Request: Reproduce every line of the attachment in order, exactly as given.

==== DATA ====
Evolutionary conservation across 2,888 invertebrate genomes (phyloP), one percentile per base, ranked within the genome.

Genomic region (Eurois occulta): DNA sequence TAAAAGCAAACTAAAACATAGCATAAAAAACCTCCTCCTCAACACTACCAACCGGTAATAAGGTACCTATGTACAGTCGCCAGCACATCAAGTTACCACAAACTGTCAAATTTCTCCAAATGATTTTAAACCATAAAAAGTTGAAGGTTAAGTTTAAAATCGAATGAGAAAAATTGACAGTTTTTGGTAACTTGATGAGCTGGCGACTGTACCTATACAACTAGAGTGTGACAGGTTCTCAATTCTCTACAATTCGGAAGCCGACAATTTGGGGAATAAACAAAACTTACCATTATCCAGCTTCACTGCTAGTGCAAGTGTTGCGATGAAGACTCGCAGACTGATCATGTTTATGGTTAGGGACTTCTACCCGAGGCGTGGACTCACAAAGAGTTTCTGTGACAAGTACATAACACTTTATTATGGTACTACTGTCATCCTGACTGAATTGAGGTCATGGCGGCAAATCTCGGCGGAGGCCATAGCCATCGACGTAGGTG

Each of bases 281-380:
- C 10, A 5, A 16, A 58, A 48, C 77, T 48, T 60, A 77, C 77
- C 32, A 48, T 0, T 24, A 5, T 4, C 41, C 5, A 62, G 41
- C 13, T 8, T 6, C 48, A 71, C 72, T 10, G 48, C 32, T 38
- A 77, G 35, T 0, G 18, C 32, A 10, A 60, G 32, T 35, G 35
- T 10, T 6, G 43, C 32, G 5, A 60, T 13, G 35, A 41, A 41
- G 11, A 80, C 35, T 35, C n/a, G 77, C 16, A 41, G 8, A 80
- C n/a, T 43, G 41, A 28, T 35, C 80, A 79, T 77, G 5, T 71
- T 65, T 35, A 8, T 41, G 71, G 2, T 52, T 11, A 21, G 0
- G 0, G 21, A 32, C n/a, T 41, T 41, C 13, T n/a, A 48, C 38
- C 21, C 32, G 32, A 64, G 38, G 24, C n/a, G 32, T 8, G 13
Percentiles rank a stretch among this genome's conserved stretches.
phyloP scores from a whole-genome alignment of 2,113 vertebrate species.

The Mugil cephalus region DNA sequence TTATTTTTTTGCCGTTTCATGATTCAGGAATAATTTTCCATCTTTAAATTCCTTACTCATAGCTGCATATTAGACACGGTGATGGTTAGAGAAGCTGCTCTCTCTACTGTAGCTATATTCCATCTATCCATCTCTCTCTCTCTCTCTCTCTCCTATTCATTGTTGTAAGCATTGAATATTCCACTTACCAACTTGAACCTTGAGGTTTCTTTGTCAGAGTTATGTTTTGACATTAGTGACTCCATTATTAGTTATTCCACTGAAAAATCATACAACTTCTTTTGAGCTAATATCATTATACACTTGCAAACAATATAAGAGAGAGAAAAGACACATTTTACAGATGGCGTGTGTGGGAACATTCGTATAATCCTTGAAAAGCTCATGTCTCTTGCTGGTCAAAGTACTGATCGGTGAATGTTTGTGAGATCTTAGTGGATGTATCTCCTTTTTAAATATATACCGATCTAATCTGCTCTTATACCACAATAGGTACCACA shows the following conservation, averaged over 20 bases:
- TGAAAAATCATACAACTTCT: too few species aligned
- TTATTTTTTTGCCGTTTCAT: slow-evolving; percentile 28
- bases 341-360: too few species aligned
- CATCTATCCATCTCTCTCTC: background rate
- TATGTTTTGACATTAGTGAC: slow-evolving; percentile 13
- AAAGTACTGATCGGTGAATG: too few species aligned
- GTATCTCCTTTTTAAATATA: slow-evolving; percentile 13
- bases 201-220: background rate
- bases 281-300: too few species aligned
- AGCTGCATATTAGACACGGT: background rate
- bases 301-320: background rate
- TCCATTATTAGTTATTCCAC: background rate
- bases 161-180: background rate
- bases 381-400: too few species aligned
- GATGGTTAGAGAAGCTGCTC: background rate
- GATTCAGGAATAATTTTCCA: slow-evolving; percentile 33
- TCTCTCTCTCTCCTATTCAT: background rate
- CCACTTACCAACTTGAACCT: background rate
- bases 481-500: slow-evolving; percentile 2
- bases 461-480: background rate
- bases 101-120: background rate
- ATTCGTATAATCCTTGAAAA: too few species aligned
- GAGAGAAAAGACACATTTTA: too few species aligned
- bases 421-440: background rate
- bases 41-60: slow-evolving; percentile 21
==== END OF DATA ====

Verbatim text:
Evolutionary conservation across 2,888 invertebrate genomes (phyloP), one percentile per base, ranked within the genome.

Genomic region (Eurois occulta): DNA sequence TAAAAGCAAACTAAAACATAGCATAAAAAACCTCCTCCTCAACACTACCAACCGGTAATAAGGTACCTATGTACAGTCGCCAGCACATCAAGTTACCACAAACTGTCAAATTTCTCCAAATGATTTTAAACCATAAAAAGTTGAAGGTTAAGTTTAAAATCGAATGAGAAAAATTGACAGTTTTTGGTAACTTGATGAGCTGGCGACTGTACCTATACAACTAGAGTGTGACAGGTTCTCAATTCTCTACAATTCGGAAGCCGACAATTTGGGGAATAAACAAAACTTACCATTATCCAGCTTCACTGCTAGTGCAAGTGTTGCGATGAAGACTCGCAGACTGATCATGTTTATGGTTAGGGACTTCTACCCGAGGCGTGGACTCACAAAGAGTTTCTGTGACAAGTACATAACACTTTATTATGGTACTACTGTCATCCTGACTGAATTGAGGTCATGGCGGCAAATCTCGGCGGAGGCCATAGCCATCGACGTAGGTG

Each of bases 281-380:
- C 10, A 5, A 16, A 58, A 48, C 77, T 48, T 60, A 77, C 77
- C 32, A 48, T 0, T 24, A 5, T 4, C 41, C 5, A 62, G 41
- C 13, T 8, T 6, C 48, A 71, C 72, T 10, G 48, C 32, T 38
- A 77, G 35, T 0, G 18, C 32, A 10, A 60, G 32, T 35, G 35
- T 10, T 6, G 43, C 32, G 5, A 60, T 13, G 35, A 41, A 41
- G 11, A 80, C 35, T 35, C n/a, G 77, C 16, A 41, G 8, A 80
- C n/a, T 43, G 41, A 28, T 35, C 80, A 79, T 77, G 5, T 71
- T 65, T 35, A 8, T 41, G 71, G 2, T 52, T 11, A 21, G 0
- G 0, G 21, A 32, C n/a, T 41, T 41, C 13, T n/a, A 48, C 38
- C 21, C 32, G 32, A 64, G 38, G 24, C n/a, G 32, T 8, G 13
Percentiles rank a stretch among this genome's conserved stretches.
phyloP scores from a whole-genome alignment of 2,113 vertebrate species.

The Mugil cephalus region DNA sequence TTATTTTTTTGCCGTTTCATGATTCAGGAATAATTTTCCATCTTTAAATTCCTTACTCATAGCTGCATATTAGACACGGTGATGGTTAGAGAAGCTGCTCTCTCTACTGTAGCTATATTCCATCTATCCATCTCTCTCTCTCTCTCTCTCTCCTATTCATTGTTGTAAGCATTGAATATTCCACTTACCAACTTGAACCTTGAGGTTTCTTTGTCAGAGTTATGTTTTGACATTAGTGACTCCATTATTAGTTATTCCACTGAAAAATCATACAACTTCTTTTGAGCTAATATCATTATACACTTGCAAACAATATAAGAGAGAGAAAAGACACATTTTACAGATGGCGTGTGTGGGAACATTCGTATAATCCTTGAAAAGCTCATGTCTCTTGCTGGTCAAAGTACTGATCGGTGAATGTTTGTGAGATCTTAGTGGATGTATCTCCTTTTTAAATATATACCGATCTAATCTGCTCTTATACCACAATAGGTACCACA shows the following conservation, averaged over 20 bases:
- TGAAAAATCATACAACTTCT: too few species aligned
- TTATTTTTTTGCCGTTTCAT: slow-evolving; percentile 28
- bases 341-360: too few species aligned
- CATCTATCCATCTCTCTCTC: background rate
- TATGTTTTGACATTAGTGAC: slow-evolving; percentile 13
- AAAGTACTGATCGGTGAATG: too few species aligned
- GTATCTCCTTTTTAAATATA: slow-evolving; percentile 13
- bases 201-220: background rate
- bases 281-300: too few species aligned
- AGCTGCATATTAGACACGGT: background rate
- bases 301-320: background rate
- TCCATTATTAGTTATTCCAC: background rate
- bases 161-180: background rate
- bases 381-400: too few species aligned
- GATGGTTAGAGAAGCTGCTC: background rate
- GATTCAGGAATAATTTTCCA: slow-evolving; percentile 33
- TCTCTCTCTCTCCTATTCAT: background rate
- CCACTTACCAACTTGAACCT: background rate
- bases 481-500: slow-evolving; percentile 2
- bases 461-480: background rate
- bases 101-120: background rate
- ATTCGTATAATCCTTGAAAA: too few species aligned
- GAGAGAAAAGACACATTTTA: too few species aligned
- bases 421-440: background rate
- bases 41-60: slow-evolving; percentile 21